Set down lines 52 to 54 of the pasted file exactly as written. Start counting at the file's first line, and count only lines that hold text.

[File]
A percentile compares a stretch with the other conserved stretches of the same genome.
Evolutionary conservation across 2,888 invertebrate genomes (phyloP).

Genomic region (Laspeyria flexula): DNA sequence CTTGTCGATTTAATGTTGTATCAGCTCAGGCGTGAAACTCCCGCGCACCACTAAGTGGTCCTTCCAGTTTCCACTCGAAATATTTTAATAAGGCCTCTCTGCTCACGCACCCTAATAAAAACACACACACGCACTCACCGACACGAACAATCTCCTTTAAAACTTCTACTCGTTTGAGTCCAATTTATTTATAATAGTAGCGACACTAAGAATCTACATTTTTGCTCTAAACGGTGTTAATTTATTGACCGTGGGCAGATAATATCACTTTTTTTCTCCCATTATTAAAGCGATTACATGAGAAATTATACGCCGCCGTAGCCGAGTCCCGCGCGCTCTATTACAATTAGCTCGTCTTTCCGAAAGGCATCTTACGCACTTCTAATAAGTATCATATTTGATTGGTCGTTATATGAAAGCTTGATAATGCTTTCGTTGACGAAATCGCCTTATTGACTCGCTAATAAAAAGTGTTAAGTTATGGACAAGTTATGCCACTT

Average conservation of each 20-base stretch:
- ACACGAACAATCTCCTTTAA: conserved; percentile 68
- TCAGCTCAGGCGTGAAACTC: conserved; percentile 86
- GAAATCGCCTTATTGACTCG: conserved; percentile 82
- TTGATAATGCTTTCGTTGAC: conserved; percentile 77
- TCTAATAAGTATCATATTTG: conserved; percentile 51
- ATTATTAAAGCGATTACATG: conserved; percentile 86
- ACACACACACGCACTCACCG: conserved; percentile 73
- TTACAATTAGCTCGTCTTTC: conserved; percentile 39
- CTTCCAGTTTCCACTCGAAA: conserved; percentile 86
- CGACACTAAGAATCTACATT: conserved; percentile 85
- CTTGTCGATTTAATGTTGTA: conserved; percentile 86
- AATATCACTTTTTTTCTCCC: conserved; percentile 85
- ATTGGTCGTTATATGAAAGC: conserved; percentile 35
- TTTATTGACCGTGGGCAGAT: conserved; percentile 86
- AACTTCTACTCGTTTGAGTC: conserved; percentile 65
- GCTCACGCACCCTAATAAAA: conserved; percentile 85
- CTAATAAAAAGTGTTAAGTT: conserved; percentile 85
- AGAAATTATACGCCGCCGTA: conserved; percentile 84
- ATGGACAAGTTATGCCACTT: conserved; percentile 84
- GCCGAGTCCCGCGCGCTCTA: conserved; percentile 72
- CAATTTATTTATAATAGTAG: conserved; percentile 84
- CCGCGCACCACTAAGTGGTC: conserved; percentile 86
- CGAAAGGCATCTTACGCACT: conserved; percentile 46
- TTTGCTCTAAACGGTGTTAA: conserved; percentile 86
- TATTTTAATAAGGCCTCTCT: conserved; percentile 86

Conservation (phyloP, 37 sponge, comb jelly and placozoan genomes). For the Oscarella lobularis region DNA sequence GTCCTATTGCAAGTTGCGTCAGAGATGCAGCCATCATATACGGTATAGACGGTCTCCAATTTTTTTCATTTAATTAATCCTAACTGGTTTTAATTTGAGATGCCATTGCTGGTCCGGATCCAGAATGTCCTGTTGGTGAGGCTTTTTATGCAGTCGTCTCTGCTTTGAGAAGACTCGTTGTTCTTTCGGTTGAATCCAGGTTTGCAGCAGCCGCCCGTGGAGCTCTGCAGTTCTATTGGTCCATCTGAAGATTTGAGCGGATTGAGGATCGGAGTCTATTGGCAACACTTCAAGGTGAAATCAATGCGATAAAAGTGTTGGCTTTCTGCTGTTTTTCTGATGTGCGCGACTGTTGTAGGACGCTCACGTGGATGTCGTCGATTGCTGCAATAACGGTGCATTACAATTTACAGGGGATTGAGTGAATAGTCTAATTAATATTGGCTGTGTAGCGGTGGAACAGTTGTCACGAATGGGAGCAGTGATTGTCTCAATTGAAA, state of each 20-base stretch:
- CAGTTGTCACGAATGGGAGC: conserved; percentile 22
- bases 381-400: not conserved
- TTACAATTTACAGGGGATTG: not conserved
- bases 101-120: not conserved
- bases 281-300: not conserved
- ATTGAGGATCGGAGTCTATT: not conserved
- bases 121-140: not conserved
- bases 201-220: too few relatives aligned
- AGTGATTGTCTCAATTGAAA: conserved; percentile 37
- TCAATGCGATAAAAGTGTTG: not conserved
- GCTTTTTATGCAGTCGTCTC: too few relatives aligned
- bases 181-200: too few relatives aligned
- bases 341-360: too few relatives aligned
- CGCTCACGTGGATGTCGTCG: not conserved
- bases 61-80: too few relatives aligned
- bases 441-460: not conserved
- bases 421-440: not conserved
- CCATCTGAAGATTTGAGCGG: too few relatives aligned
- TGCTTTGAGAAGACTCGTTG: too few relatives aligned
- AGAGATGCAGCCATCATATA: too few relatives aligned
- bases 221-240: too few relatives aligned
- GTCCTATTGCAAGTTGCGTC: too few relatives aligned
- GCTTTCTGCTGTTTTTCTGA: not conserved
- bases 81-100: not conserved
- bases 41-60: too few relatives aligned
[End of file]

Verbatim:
- GTCCTATTGCAAGTTGCGTC: too few relatives aligned
- GCTTTCTGCTGTTTTTCTGA: not conserved
- bases 81-100: not conserved